Research on the genetic defect that causes myotonic muscular dystrophy has revealed that the mutation disrupts an array of metabolic pathways in muscle cells through its effects on two key proteins. A study published in Nature Structural & Molecular Biology shows that the loss of a single protein accounts for most of the molecular abnormalities associated with the disease, while loss of a second protein also seems to play an important role.

Each of the affected proteins interacts with an array of genes that are active in muscle cells and other tissues, said coauthor Manuel Ares, professor of molecular, cell, and developmental biology at the University of California, Santa Cruz. The study reveals a cascading sequence of molecular events in which a mutation in one gene ends up affecting hundreds of other genes and the physiological processes that depend on them.

"This is a genetic disease in which there isn't just one gene that is affected," Ares said. "Our hope is that by chasing down more of the affected genes we might be able to figure out how to address more of the symptoms."

Myotonic dystrophy involves difficulty relaxing muscles (myotonia) and, as in other muscular dystrophies, progressive muscle weakness and wasting. The most common type of myotonic dystrophy (type 1) is caused by changes in a gene that has a repeating sequence of three DNA building blocks. This sequence is repeated five to 35 times in the normal gene, but an excessive number of repeats (50 to 5,000) leads to disease. When the defective gene is transcribed into a messenger RNA molecule, the expanded repeat section causes the RNA to bind tightly to certain proteins, forming clumps within the muscle cells.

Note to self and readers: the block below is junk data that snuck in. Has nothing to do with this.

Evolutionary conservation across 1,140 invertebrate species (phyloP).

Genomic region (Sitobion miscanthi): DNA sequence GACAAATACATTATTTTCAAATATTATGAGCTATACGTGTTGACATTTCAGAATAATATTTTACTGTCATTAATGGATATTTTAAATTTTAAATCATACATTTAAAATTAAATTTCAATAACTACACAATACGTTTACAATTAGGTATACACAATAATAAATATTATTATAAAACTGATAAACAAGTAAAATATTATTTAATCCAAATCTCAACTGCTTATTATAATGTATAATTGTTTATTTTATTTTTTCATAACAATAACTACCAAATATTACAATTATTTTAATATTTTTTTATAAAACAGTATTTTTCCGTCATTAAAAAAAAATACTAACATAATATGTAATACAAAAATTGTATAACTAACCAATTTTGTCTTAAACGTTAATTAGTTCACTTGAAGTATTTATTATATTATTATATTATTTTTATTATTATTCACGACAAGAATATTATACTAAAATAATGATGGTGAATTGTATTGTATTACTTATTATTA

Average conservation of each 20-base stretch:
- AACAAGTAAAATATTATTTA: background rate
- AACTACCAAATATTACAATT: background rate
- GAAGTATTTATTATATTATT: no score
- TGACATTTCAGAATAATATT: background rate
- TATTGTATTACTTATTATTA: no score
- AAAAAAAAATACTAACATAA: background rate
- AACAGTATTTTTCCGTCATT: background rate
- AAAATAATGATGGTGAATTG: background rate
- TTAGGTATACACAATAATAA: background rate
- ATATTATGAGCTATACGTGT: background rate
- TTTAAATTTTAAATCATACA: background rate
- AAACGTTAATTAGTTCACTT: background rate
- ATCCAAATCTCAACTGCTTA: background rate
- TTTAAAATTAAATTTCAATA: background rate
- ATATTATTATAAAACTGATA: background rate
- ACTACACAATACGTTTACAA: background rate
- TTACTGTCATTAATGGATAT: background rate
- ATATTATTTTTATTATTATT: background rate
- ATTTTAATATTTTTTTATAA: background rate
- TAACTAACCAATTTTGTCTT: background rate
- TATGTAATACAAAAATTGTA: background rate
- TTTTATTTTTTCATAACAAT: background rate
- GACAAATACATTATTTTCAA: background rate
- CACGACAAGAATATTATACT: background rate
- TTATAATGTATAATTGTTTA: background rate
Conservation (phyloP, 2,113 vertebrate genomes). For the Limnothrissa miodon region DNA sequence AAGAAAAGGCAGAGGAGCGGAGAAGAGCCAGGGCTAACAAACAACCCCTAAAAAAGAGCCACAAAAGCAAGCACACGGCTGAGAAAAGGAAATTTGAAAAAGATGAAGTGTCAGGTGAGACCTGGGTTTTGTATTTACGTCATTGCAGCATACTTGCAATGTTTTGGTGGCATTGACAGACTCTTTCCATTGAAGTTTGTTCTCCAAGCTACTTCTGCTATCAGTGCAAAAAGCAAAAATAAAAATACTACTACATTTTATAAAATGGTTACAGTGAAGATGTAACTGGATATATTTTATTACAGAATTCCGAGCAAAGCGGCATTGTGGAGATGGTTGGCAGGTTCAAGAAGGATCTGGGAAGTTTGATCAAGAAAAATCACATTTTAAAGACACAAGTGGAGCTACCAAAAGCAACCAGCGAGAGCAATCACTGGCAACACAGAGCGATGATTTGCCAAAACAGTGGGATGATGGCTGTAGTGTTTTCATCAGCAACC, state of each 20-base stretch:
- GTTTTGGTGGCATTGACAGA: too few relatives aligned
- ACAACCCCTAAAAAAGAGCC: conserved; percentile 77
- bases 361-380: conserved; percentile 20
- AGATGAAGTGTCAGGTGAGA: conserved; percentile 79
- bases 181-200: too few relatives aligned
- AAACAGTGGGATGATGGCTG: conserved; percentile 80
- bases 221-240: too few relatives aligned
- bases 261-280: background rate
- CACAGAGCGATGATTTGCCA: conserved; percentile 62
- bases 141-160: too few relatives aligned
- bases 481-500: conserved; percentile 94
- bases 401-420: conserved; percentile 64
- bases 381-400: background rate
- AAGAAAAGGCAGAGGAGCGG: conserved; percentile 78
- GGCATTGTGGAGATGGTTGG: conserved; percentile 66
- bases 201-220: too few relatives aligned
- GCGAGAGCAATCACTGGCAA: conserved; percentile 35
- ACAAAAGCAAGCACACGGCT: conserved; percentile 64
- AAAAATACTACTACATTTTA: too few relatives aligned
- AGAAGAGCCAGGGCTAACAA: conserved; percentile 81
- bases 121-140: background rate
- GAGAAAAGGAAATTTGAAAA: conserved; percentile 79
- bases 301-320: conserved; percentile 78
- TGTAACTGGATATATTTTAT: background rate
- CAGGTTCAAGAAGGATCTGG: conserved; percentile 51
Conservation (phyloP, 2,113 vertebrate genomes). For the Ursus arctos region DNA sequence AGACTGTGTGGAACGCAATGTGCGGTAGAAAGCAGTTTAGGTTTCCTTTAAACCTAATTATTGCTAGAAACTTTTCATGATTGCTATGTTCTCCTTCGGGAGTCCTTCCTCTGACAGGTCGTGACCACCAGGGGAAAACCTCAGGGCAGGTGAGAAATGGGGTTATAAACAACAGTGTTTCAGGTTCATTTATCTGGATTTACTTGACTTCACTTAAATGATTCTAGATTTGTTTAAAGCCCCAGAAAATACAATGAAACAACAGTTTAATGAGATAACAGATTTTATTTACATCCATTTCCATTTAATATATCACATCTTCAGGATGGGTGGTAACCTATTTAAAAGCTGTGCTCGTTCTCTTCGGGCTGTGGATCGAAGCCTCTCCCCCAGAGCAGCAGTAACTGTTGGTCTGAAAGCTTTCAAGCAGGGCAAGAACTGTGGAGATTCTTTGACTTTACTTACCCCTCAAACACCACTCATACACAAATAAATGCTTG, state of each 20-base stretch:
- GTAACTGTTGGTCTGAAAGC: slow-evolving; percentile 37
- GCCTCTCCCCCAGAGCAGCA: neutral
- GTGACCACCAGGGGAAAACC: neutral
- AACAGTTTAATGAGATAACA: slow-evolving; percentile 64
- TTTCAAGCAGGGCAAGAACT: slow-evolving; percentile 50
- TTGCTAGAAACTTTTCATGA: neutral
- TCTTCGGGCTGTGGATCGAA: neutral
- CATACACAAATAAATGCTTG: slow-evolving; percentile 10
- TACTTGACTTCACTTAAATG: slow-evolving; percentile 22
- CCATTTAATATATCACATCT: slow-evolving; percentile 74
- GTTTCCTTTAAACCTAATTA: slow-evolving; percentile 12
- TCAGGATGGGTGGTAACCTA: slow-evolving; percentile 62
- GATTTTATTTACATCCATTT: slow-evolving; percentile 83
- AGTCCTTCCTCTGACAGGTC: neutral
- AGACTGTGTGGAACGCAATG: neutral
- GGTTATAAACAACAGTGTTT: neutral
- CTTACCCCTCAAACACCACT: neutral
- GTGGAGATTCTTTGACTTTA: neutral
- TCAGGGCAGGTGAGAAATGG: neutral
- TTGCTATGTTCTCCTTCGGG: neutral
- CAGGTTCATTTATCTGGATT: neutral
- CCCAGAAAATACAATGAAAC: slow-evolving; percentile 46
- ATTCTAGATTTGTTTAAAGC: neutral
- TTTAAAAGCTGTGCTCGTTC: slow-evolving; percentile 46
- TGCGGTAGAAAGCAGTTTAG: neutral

"Previous studies have shown that two proteins called Mbnl1 and Mbnl2 are bound up by the repeat RNA and create an aggregate inside the nucleus of the muscle cell," Ares said.

By binding these proteins in clumps, the abnormal RNA prevents them from carrying out their normal functions in the cell. Mbnl1 is involved in a process called RNA splicing, in which the messenger RNA copied from a gene gets "edited" before it can direct the synthesis of proteins.

"When a gene is turned on, its DNA sequence gets copied into a messenger RNA molecule. But that direct copy needs to be processed to make a functional message that can be translated into a protein," Ares said. "Splicing factors like Mbnl1 tell the splicing machinery where to do the cutting and pasting. Without Mbnl1, incorrect splicing can affect lots of different genes."

Ares has pioneered the use of microarray technology to detect changes in RNA splicing caused by genetic mutations and other perturbations. UCSC graduate student Hongqing Du, the first author of the paper, earned her M.D. from Harbin Medical University in China and was eager to apply this technology to a human disease. So Ares and Du teamed up with leading investigators of mytonic dystrophy who had developed animal models of the disease.

Charles Thornton's lab at the University of Rochester School of Medicine developed a mouse strain that expresses large amounts of the abnormal repeat RNA in muscle cells. Maurice Swanson's lab at the University of Florida College of Medicine developed a mouse strain that is unable to make the Mbnl1 protein. Both strains of mice show symptoms similar to myotonic dystrophy.